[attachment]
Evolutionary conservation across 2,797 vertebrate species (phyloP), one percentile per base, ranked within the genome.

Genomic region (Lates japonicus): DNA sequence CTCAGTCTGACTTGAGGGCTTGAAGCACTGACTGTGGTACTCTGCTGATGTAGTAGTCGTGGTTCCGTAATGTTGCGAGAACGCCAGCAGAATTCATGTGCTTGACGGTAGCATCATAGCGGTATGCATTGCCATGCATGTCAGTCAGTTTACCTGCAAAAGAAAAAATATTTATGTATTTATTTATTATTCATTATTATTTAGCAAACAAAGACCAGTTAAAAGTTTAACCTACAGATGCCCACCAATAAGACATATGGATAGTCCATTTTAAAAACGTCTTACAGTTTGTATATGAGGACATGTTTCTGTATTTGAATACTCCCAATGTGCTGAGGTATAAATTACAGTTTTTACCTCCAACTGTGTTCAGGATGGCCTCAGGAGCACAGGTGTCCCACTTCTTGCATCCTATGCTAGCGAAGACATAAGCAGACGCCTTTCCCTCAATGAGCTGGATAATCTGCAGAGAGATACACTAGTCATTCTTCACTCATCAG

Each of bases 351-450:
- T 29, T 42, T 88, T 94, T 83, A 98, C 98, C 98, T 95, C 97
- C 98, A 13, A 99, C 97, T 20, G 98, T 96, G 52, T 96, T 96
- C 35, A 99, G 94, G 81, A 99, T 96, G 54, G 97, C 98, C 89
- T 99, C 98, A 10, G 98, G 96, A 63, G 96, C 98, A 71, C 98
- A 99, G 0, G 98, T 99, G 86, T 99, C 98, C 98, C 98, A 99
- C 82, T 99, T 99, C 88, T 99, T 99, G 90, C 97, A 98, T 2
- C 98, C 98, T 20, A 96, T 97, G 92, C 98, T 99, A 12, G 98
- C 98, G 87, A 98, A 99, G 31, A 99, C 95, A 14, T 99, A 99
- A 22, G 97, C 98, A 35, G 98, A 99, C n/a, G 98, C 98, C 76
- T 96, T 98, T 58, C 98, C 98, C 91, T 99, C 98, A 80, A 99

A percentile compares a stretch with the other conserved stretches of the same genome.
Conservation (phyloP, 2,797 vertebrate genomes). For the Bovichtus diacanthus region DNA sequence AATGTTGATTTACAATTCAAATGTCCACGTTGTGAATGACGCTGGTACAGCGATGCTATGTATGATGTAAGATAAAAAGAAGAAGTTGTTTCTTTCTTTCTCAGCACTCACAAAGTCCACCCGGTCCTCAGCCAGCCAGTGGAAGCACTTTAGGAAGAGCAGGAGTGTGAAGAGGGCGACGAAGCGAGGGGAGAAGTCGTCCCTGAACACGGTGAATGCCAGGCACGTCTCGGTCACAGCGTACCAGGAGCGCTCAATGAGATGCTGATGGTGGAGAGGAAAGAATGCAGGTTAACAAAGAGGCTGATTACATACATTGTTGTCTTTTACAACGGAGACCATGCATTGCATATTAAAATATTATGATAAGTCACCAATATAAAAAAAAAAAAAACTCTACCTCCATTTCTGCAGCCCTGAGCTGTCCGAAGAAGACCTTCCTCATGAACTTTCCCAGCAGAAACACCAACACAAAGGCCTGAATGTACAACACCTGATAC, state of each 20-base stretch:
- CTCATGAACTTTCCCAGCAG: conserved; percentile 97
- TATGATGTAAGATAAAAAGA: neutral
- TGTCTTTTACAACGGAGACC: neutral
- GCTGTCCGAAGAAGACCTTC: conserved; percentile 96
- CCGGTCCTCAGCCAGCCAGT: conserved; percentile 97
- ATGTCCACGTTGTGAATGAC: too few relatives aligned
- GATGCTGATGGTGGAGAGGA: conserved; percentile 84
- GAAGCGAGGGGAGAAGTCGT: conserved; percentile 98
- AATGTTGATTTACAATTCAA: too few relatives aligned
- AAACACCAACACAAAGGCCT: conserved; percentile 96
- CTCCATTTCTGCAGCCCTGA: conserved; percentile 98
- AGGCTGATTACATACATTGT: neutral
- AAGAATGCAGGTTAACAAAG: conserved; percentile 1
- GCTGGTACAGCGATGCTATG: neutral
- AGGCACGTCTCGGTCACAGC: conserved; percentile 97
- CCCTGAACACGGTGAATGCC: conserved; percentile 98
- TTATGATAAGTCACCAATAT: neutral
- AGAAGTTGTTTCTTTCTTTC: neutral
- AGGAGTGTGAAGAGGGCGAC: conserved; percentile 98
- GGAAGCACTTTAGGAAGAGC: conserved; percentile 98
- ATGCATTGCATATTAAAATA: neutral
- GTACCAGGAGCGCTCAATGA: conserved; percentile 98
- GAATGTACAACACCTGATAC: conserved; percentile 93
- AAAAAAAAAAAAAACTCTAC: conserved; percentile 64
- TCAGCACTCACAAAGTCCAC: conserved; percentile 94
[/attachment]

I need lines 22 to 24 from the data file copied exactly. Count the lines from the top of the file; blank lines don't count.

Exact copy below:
- GATGCTGATGGTGGAGAGGA: conserved; percentile 84
- GAAGCGAGGGGAGAAGTCGT: conserved; percentile 98
- AATGTTGATTTACAATTCAA: too few relatives aligned